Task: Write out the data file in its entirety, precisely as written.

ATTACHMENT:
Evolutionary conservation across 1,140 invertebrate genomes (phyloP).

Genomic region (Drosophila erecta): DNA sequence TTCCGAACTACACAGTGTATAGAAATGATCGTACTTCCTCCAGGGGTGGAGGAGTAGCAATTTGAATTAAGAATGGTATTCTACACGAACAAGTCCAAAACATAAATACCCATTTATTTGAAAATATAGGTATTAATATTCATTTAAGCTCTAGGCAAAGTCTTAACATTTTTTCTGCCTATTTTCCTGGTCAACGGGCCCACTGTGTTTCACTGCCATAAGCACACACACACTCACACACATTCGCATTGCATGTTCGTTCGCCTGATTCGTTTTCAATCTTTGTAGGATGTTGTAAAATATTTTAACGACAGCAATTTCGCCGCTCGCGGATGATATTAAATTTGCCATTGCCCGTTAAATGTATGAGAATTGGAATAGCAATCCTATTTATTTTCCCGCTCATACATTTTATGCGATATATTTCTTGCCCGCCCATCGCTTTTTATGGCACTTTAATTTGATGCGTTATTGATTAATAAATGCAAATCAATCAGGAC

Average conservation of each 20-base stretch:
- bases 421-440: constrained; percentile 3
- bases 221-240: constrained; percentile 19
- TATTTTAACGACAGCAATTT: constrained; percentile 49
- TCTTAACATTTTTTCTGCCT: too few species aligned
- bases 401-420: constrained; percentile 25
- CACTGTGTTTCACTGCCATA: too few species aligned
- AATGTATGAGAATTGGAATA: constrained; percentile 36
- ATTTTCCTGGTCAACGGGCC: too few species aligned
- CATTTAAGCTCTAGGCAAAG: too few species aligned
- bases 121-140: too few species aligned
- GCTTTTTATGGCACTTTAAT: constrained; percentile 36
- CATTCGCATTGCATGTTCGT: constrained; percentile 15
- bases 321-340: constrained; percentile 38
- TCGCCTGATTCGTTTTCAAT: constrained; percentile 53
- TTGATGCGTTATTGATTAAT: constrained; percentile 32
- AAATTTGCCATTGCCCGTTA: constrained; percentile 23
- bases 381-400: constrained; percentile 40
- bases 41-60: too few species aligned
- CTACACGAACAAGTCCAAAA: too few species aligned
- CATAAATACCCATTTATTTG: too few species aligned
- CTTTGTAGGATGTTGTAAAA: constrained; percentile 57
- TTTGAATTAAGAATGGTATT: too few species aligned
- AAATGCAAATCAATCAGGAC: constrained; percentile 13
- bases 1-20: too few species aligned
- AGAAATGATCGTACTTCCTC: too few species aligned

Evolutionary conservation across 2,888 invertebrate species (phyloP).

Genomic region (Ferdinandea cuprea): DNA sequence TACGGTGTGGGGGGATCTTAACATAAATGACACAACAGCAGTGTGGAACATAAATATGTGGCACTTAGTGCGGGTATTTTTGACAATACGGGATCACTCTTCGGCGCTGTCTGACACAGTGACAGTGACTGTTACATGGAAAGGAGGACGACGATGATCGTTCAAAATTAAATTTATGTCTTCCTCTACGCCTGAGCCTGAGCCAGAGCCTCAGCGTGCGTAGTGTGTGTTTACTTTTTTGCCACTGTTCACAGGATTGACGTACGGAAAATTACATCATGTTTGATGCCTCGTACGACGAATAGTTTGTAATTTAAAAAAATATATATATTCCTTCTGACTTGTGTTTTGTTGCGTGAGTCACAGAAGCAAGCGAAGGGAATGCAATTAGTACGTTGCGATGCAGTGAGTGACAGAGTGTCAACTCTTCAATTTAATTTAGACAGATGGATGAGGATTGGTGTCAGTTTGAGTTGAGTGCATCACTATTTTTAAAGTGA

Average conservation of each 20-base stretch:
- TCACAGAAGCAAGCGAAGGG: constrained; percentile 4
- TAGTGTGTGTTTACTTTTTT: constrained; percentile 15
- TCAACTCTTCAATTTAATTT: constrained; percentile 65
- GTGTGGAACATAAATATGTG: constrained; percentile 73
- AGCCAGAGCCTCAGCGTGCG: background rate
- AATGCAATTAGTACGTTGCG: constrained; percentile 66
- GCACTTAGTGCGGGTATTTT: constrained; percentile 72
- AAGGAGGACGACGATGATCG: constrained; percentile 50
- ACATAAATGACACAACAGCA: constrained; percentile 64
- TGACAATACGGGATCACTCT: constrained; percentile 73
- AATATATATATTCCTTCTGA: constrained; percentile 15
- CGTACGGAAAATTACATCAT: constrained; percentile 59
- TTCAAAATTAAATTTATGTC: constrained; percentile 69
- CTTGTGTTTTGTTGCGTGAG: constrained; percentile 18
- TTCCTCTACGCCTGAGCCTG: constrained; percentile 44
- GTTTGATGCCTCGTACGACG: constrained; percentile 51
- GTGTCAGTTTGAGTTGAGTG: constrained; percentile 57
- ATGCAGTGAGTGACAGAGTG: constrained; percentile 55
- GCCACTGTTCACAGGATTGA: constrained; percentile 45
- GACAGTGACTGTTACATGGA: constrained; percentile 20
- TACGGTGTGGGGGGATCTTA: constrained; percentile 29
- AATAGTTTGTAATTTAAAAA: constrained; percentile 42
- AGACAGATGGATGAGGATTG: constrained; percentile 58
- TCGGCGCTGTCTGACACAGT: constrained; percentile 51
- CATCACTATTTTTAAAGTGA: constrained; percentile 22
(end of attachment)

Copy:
Evolutionary conservation across 1,140 invertebrate genomes (phyloP).

Genomic region (Drosophila erecta): DNA sequence TTCCGAACTACACAGTGTATAGAAATGATCGTACTTCCTCCAGGGGTGGAGGAGTAGCAATTTGAATTAAGAATGGTATTCTACACGAACAAGTCCAAAACATAAATACCCATTTATTTGAAAATATAGGTATTAATATTCATTTAAGCTCTAGGCAAAGTCTTAACATTTTTTCTGCCTATTTTCCTGGTCAACGGGCCCACTGTGTTTCACTGCCATAAGCACACACACACTCACACACATTCGCATTGCATGTTCGTTCGCCTGATTCGTTTTCAATCTTTGTAGGATGTTGTAAAATATTTTAACGACAGCAATTTCGCCGCTCGCGGATGATATTAAATTTGCCATTGCCCGTTAAATGTATGAGAATTGGAATAGCAATCCTATTTATTTTCCCGCTCATACATTTTATGCGATATATTTCTTGCCCGCCCATCGCTTTTTATGGCACTTTAATTTGATGCGTTATTGATTAATAAATGCAAATCAATCAGGAC

Average conservation of each 20-base stretch:
- bases 421-440: constrained; percentile 3
- bases 221-240: constrained; percentile 19
- TATTTTAACGACAGCAATTT: constrained; percentile 49
- TCTTAACATTTTTTCTGCCT: too few species aligned
- bases 401-420: constrained; percentile 25
- CACTGTGTTTCACTGCCATA: too few species aligned
- AATGTATGAGAATTGGAATA: constrained; percentile 36
- ATTTTCCTGGTCAACGGGCC: too few species aligned
- CATTTAAGCTCTAGGCAAAG: too few species aligned
- bases 121-140: too few species aligned
- GCTTTTTATGGCACTTTAAT: constrained; percentile 36
- CATTCGCATTGCATGTTCGT: constrained; percentile 15
- bases 321-340: constrained; percentile 38
- TCGCCTGATTCGTTTTCAAT: constrained; percentile 53
- TTGATGCGTTATTGATTAAT: constrained; percentile 32
- AAATTTGCCATTGCCCGTTA: constrained; percentile 23
- bases 381-400: constrained; percentile 40
- bases 41-60: too few species aligned
- CTACACGAACAAGTCCAAAA: too few species aligned
- CATAAATACCCATTTATTTG: too few species aligned
- CTTTGTAGGATGTTGTAAAA: constrained; percentile 57
- TTTGAATTAAGAATGGTATT: too few species aligned
- AAATGCAAATCAATCAGGAC: constrained; percentile 13
- bases 1-20: too few species aligned
- AGAAATGATCGTACTTCCTC: too few species aligned

Evolutionary conservation across 2,888 invertebrate species (phyloP).

Genomic region (Ferdinandea cuprea): DNA sequence TACGGTGTGGGGGGATCTTAACATAAATGACACAACAGCAGTGTGGAACATAAATATGTGGCACTTAGTGCGGGTATTTTTGACAATACGGGATCACTCTTCGGCGCTGTCTGACACAGTGACAGTGACTGTTACATGGAAAGGAGGACGACGATGATCGTTCAAAATTAAATTTATGTCTTCCTCTACGCCTGAGCCTGAGCCAGAGCCTCAGCGTGCGTAGTGTGTGTTTACTTTTTTGCCACTGTTCACAGGATTGACGTACGGAAAATTACATCATGTTTGATGCCTCGTACGACGAATAGTTTGTAATTTAAAAAAATATATATATTCCTTCTGACTTGTGTTTTGTTGCGTGAGTCACAGAAGCAAGCGAAGGGAATGCAATTAGTACGTTGCGATGCAGTGAGTGACAGAGTGTCAACTCTTCAATTTAATTTAGACAGATGGATGAGGATTGGTGTCAGTTTGAGTTGAGTGCATCACTATTTTTAAAGTGA

Average conservation of each 20-base stretch:
- TCACAGAAGCAAGCGAAGGG: constrained; percentile 4
- TAGTGTGTGTTTACTTTTTT: constrained; percentile 15
- TCAACTCTTCAATTTAATTT: constrained; percentile 65
- GTGTGGAACATAAATATGTG: constrained; percentile 73
- AGCCAGAGCCTCAGCGTGCG: background rate
- AATGCAATTAGTACGTTGCG: constrained; percentile 66
- GCACTTAGTGCGGGTATTTT: constrained; percentile 72
- AAGGAGGACGACGATGATCG: constrained; percentile 50
- ACATAAATGACACAACAGCA: constrained; percentile 64
- TGACAATACGGGATCACTCT: constrained; percentile 73
- AATATATATATTCCTTCTGA: constrained; percentile 15
- CGTACGGAAAATTACATCAT: constrained; percentile 59
- TTCAAAATTAAATTTATGTC: constrained; percentile 69
- CTTGTGTTTTGTTGCGTGAG: constrained; percentile 18
- TTCCTCTACGCCTGAGCCTG: constrained; percentile 44
- GTTTGATGCCTCGTACGACG: constrained; percentile 51
- GTGTCAGTTTGAGTTGAGTG: constrained; percentile 57
- ATGCAGTGAGTGACAGAGTG: constrained; percentile 55
- GCCACTGTTCACAGGATTGA: constrained; percentile 45
- GACAGTGACTGTTACATGGA: constrained; percentile 20
- TACGGTGTGGGGGGATCTTA: constrained; percentile 29
- AATAGTTTGTAATTTAAAAA: constrained; percentile 42
- AGACAGATGGATGAGGATTG: constrained; percentile 58
- TCGGCGCTGTCTGACACAGT: constrained; percentile 51
- CATCACTATTTTTAAAGTGA: constrained; percentile 22